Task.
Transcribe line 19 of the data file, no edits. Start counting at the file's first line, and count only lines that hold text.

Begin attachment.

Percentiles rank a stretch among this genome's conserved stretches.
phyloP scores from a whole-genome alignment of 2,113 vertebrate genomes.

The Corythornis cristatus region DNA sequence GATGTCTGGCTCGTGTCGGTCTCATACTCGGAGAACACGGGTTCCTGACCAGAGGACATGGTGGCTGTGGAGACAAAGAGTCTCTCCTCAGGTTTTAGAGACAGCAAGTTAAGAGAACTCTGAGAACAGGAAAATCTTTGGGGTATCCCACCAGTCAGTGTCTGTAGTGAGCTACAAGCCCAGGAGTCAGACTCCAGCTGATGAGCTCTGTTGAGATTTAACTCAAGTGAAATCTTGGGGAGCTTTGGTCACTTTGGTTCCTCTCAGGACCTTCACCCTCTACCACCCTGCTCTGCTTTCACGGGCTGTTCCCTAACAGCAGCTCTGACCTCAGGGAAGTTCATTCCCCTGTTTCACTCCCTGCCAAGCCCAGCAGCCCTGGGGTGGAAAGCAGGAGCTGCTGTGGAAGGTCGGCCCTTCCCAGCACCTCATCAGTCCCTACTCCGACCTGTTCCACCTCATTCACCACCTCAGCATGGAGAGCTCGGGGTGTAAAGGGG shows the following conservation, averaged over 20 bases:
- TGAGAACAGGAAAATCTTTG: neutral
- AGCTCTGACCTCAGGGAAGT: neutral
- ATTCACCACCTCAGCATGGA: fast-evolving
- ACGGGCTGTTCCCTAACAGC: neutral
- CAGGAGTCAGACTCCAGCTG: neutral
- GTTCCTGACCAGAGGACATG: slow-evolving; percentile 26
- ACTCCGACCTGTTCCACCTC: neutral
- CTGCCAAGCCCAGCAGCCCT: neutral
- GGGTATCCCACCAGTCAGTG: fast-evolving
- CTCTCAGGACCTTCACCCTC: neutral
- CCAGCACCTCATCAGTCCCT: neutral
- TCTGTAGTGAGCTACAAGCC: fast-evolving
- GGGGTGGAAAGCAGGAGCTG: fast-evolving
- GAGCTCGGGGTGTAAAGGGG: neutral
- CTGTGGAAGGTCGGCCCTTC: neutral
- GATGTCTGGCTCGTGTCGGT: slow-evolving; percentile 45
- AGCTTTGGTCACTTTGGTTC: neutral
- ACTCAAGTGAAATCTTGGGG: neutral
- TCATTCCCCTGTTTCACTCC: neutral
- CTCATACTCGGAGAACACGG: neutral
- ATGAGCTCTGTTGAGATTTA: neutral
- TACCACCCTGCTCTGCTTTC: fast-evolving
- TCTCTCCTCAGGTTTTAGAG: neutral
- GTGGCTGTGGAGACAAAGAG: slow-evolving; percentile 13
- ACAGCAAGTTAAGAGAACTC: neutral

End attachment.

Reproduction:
- GATGTCTGGCTCGTGTCGGT: slow-evolving; percentile 45